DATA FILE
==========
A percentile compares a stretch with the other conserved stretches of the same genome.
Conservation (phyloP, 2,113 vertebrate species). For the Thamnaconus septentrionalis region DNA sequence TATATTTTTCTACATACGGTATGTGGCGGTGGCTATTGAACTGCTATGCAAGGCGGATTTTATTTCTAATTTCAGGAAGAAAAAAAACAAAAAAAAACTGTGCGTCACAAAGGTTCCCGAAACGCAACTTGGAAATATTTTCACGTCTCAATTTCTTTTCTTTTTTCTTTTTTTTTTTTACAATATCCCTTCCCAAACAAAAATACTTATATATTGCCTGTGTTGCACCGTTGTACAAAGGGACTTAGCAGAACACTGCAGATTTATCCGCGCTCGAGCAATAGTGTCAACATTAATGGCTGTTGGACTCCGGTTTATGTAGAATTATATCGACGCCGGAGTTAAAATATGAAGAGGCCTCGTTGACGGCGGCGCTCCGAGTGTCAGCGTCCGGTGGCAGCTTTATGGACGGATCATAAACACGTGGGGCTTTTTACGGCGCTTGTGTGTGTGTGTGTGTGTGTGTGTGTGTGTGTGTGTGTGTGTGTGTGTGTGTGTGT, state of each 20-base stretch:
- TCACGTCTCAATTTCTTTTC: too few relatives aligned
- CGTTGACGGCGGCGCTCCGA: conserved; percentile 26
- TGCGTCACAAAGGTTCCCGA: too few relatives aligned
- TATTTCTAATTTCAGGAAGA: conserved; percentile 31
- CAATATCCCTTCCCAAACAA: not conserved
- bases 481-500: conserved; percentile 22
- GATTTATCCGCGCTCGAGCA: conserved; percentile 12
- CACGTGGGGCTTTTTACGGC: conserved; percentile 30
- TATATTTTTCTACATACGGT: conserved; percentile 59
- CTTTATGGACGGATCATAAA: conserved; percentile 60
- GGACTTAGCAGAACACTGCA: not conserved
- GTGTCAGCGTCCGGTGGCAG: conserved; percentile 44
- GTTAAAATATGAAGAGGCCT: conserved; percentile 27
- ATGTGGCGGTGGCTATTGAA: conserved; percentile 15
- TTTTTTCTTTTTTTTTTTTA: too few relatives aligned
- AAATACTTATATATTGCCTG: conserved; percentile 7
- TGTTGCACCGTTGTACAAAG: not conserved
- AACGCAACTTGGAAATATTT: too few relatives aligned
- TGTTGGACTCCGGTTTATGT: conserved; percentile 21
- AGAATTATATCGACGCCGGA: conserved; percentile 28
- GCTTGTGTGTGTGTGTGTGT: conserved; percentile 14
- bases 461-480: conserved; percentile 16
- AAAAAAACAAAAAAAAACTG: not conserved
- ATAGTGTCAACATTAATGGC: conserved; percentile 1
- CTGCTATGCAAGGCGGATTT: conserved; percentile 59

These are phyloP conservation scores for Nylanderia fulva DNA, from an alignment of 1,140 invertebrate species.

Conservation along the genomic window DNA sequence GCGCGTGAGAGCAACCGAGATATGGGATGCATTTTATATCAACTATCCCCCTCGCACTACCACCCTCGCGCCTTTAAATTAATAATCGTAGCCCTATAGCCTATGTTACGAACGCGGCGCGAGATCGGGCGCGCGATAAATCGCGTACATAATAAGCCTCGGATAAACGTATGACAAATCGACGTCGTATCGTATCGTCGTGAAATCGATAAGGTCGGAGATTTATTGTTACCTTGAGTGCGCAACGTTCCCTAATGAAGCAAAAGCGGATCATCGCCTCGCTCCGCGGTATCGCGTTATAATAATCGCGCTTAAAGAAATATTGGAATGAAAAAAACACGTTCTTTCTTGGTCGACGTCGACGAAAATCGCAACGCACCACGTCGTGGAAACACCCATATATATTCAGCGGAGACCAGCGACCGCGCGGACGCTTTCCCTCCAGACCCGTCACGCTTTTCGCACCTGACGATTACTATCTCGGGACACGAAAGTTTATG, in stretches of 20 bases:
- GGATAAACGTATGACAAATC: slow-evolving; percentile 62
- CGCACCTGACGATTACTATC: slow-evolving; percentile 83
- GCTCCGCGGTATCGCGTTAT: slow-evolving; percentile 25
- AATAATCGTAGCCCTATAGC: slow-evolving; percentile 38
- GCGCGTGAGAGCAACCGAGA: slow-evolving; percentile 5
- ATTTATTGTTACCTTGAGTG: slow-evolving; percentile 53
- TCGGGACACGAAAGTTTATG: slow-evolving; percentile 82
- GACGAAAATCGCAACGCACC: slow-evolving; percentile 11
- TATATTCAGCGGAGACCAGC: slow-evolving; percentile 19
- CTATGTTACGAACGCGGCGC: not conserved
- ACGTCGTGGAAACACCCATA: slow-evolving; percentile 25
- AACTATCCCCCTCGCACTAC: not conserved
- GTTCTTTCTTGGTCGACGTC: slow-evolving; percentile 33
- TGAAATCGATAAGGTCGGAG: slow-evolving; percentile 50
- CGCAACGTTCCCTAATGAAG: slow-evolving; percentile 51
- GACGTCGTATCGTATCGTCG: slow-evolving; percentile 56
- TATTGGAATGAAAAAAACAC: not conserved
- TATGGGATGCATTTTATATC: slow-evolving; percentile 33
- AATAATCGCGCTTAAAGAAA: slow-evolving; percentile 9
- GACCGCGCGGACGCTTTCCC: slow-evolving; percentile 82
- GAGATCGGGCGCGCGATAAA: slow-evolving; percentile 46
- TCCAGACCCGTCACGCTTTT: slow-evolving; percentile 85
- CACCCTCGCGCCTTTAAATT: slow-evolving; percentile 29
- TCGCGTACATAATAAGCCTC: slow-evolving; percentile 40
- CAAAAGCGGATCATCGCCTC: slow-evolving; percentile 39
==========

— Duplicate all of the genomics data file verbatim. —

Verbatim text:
A percentile compares a stretch with the other conserved stretches of the same genome.
Conservation (phyloP, 2,113 vertebrate species). For the Thamnaconus septentrionalis region DNA sequence TATATTTTTCTACATACGGTATGTGGCGGTGGCTATTGAACTGCTATGCAAGGCGGATTTTATTTCTAATTTCAGGAAGAAAAAAAACAAAAAAAAACTGTGCGTCACAAAGGTTCCCGAAACGCAACTTGGAAATATTTTCACGTCTCAATTTCTTTTCTTTTTTCTTTTTTTTTTTTACAATATCCCTTCCCAAACAAAAATACTTATATATTGCCTGTGTTGCACCGTTGTACAAAGGGACTTAGCAGAACACTGCAGATTTATCCGCGCTCGAGCAATAGTGTCAACATTAATGGCTGTTGGACTCCGGTTTATGTAGAATTATATCGACGCCGGAGTTAAAATATGAAGAGGCCTCGTTGACGGCGGCGCTCCGAGTGTCAGCGTCCGGTGGCAGCTTTATGGACGGATCATAAACACGTGGGGCTTTTTACGGCGCTTGTGTGTGTGTGTGTGTGTGTGTGTGTGTGTGTGTGTGTGTGTGTGTGTGTGTGTGT, state of each 20-base stretch:
- TCACGTCTCAATTTCTTTTC: too few relatives aligned
- CGTTGACGGCGGCGCTCCGA: conserved; percentile 26
- TGCGTCACAAAGGTTCCCGA: too few relatives aligned
- TATTTCTAATTTCAGGAAGA: conserved; percentile 31
- CAATATCCCTTCCCAAACAA: not conserved
- bases 481-500: conserved; percentile 22
- GATTTATCCGCGCTCGAGCA: conserved; percentile 12
- CACGTGGGGCTTTTTACGGC: conserved; percentile 30
- TATATTTTTCTACATACGGT: conserved; percentile 59
- CTTTATGGACGGATCATAAA: conserved; percentile 60
- GGACTTAGCAGAACACTGCA: not conserved
- GTGTCAGCGTCCGGTGGCAG: conserved; percentile 44
- GTTAAAATATGAAGAGGCCT: conserved; percentile 27
- ATGTGGCGGTGGCTATTGAA: conserved; percentile 15
- TTTTTTCTTTTTTTTTTTTA: too few relatives aligned
- AAATACTTATATATTGCCTG: conserved; percentile 7
- TGTTGCACCGTTGTACAAAG: not conserved
- AACGCAACTTGGAAATATTT: too few relatives aligned
- TGTTGGACTCCGGTTTATGT: conserved; percentile 21
- AGAATTATATCGACGCCGGA: conserved; percentile 28
- GCTTGTGTGTGTGTGTGTGT: conserved; percentile 14
- bases 461-480: conserved; percentile 16
- AAAAAAACAAAAAAAAACTG: not conserved
- ATAGTGTCAACATTAATGGC: conserved; percentile 1
- CTGCTATGCAAGGCGGATTT: conserved; percentile 59

These are phyloP conservation scores for Nylanderia fulva DNA, from an alignment of 1,140 invertebrate species.

Conservation along the genomic window DNA sequence GCGCGTGAGAGCAACCGAGATATGGGATGCATTTTATATCAACTATCCCCCTCGCACTACCACCCTCGCGCCTTTAAATTAATAATCGTAGCCCTATAGCCTATGTTACGAACGCGGCGCGAGATCGGGCGCGCGATAAATCGCGTACATAATAAGCCTCGGATAAACGTATGACAAATCGACGTCGTATCGTATCGTCGTGAAATCGATAAGGTCGGAGATTTATTGTTACCTTGAGTGCGCAACGTTCCCTAATGAAGCAAAAGCGGATCATCGCCTCGCTCCGCGGTATCGCGTTATAATAATCGCGCTTAAAGAAATATTGGAATGAAAAAAACACGTTCTTTCTTGGTCGACGTCGACGAAAATCGCAACGCACCACGTCGTGGAAACACCCATATATATTCAGCGGAGACCAGCGACCGCGCGGACGCTTTCCCTCCAGACCCGTCACGCTTTTCGCACCTGACGATTACTATCTCGGGACACGAAAGTTTATG, in stretches of 20 bases:
- GGATAAACGTATGACAAATC: slow-evolving; percentile 62
- CGCACCTGACGATTACTATC: slow-evolving; percentile 83
- GCTCCGCGGTATCGCGTTAT: slow-evolving; percentile 25
- AATAATCGTAGCCCTATAGC: slow-evolving; percentile 38
- GCGCGTGAGAGCAACCGAGA: slow-evolving; percentile 5
- ATTTATTGTTACCTTGAGTG: slow-evolving; percentile 53
- TCGGGACACGAAAGTTTATG: slow-evolving; percentile 82
- GACGAAAATCGCAACGCACC: slow-evolving; percentile 11
- TATATTCAGCGGAGACCAGC: slow-evolving; percentile 19
- CTATGTTACGAACGCGGCGC: not conserved
- ACGTCGTGGAAACACCCATA: slow-evolving; percentile 25
- AACTATCCCCCTCGCACTAC: not conserved
- GTTCTTTCTTGGTCGACGTC: slow-evolving; percentile 33
- TGAAATCGATAAGGTCGGAG: slow-evolving; percentile 50
- CGCAACGTTCCCTAATGAAG: slow-evolving; percentile 51
- GACGTCGTATCGTATCGTCG: slow-evolving; percentile 56
- TATTGGAATGAAAAAAACAC: not conserved
- TATGGGATGCATTTTATATC: slow-evolving; percentile 33
- AATAATCGCGCTTAAAGAAA: slow-evolving; percentile 9
- GACCGCGCGGACGCTTTCCC: slow-evolving; percentile 82
- GAGATCGGGCGCGCGATAAA: slow-evolving; percentile 46
- TCCAGACCCGTCACGCTTTT: slow-evolving; percentile 85
- CACCCTCGCGCCTTTAAATT: slow-evolving; percentile 29
- TCGCGTACATAATAAGCCTC: slow-evolving; percentile 40
- CAAAAGCGGATCATCGCCTC: slow-evolving; percentile 39